In 1970, William Cornelius Sullivan, associate director of the Federal Bureau of Investigation and Charles D. "Chick" Brennan, his chief investigator, ran a clandestine and illegal operation code-named COINTELPRO that targeted domestic political activists for improper police attention and harassment. Mark Felt, better known as "Deep Throat" of Watergate infamy, was head inspector of the FBI and oversaw all COINTELPRO operations.
The 'Omaha Two' were leaders of Omaha, Nebraska's Black Panther chapter and the main targets of Omaha's FBI office. Sullivan was the Bureau spokesman for the COINTELPRO operation against the pair while Brennan approved and monitored reports from the Omaha office where he used to work. Felt was on the distribution list for the Omaha memos and kept track of the case for the FBI director, J. Edgar Hoover.
Edward Poindexter and Mondo we Langa (formerly David Rice) knew they were under surveillance and regularly experienced police harassment with frequent traffic stops. Mondo we Langa was hauled before a federal grand jury investigating him but they were unprepared to be charged with the August 17th bombing murder of an Omaha police officer, Larry Minard. Unfortunately for the two activists, Felt, Sullivan and Brennan were well experienced with breaking the rules and employing dirty tricks regardless of the legality or moral fitness of their actions.
Sullivan would later freely admit to a U.S. Senate investigating committee that COINTELPRO was a "no holds barred" operation and that the only rule was avoiding getting caught.
The three ranking FBI officials had perfected their technique waging Hoover's hidden, illegal wars against targets he deemed a threat to the national order. The biggest target that Brennan and Sullivan had worked was Martin Luther King, Jr.
The illegal surveillance of King by the FBI lasted for years and covered three different phases authorized variously by J. Edgar Hoover, Robert Kennedy, and William Sullivan. Hoover first ordered the wiretaps and hidden microphones on King in the late 1950's before COINTELPRO was officially implemented under the rationale that Communist influences had to be rooted out. Robert Kennedy ordered the second round of secret monitoring in the early 60's to keep tabs on the civil rights movement. Sullivan ordered more surveillance in the mid-60's on his own initiative to obtain political intelligence. The hidden world of FBI dirty secrets is occasionally revealed in oft-redacted confidential COINTELPRO memos that have emerged piecemeal through Freedom of Information requests and litigation.
After King's "I Have A Dream" speech at the March on Washington an indignant Sullivan wrote to Hoover the speech was "demagogic" and that "We must mark [King] now, if we have not done so before, as the most dangerous Negro of the future in this Nation." Sullivan cautioned, "[I]t may be unrealistic to limit ourselves as we have been doing to legalistic proofs or definitely conclusive evidence that would stand up in testimony in court or before Congressional Committees."
As events progressed Sullivan kept up his drumbeat to Hoover calling King, "the most dangerous and effective Negro leader in the country" while "we are right now in this nation engaged in a form of social revolution."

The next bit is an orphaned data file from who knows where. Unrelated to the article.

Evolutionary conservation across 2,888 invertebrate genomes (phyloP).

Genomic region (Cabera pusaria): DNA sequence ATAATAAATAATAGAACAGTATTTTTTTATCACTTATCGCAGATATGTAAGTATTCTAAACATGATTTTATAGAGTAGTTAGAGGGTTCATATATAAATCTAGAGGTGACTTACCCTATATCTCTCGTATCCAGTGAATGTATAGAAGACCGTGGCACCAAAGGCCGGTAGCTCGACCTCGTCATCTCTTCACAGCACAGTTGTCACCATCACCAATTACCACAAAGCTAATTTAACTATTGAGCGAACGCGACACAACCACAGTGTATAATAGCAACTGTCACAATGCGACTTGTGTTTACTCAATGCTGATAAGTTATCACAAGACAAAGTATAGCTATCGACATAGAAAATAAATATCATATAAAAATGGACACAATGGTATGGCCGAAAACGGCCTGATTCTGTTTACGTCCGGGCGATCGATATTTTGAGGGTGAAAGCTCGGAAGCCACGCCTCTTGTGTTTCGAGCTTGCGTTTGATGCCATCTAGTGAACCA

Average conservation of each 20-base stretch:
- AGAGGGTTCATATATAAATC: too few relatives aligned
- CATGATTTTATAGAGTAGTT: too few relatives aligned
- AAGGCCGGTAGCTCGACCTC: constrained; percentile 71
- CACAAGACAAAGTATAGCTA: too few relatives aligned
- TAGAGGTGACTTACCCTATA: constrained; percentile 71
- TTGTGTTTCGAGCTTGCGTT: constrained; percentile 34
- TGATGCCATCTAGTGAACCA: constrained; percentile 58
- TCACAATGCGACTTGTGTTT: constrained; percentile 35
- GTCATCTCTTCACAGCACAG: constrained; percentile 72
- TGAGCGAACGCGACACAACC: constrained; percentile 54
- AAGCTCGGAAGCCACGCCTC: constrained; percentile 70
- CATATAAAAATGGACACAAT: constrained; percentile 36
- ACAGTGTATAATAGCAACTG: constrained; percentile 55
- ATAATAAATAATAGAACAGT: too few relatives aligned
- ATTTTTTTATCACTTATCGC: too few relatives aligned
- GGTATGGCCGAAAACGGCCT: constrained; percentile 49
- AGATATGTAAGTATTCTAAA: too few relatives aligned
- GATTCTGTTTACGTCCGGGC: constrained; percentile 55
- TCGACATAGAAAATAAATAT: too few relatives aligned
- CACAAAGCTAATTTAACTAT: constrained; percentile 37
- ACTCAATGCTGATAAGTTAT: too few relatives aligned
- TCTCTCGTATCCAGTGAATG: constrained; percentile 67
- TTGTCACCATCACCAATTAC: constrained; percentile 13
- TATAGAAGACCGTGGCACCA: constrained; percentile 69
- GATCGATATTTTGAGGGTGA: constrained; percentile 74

King's home was wiretapped, King's attorney Stanley Levison's office phone was tapped, the Southern Christian Leadership Conference's office tapped and hidden microphones placed in King's hotel and motel rooms as he travelled the country. Warrants were never obtained for the illegal entries to install listening devices.
In the fall of 1963, Brennan, always eager to please Sullivan, authored an 11-page monograph titled Communism and the Negro Movement--A Current Analysis. Brennan pointed out that King was "an unprincipled man" and thus dangerous.
"As the situation now stands, Martin Luther King is growing in stature daily as the leader among leaders of the Negro movement. Communist party officials visualize the possibility of creating a situation whereby it could be said that, as the Communist party goes, so goes Martin Luther King, and so also goes the Negro movement in the United States."
Brennan's memo to Sullivan about King was popular with Hoover who ordered copies sent to the White House, the Pentagon, the Attorney General and several cabinet members. President Kennedy was angered that Brennan's memo had been sent to the military and considered it very unfair and one-sided. Robert Kennedy ordered a recall of the memo although Hoover would later claim the recall was his idea.
In December 1963, Sullivan decided to accelerate the investigation of King and convened a headquarters meeting of various field offices and senior FBI staff to discuss King. Sullivan's message to the gathered officials and special agents was, "We must continue to keep close watch on King's personal activities." Sullivan declared that King was "unfit" to serve as a minister as a result of information obtained from the wiretaps that King had a "weakness in his character."
Sullivan wrote a memo declaring, "We will at the proper time when it can be done without embarrassment to the Bureau, expose King as an immoral opportunist who is not a sincere person but is exploiting the racial situation for personal gain." Sullivan wanted to "expose King for the clerical fraud and Marxist he is at the first opportunity."
After King was named "Man of the Year" by Time magazine, Sullivan authorized bugging King's hotel room. In another memo, Sullivan detailed that "trespass is involved" however "I authorized Washington Field Office to make effort to secure microphone coverage of King provided full security would be assured."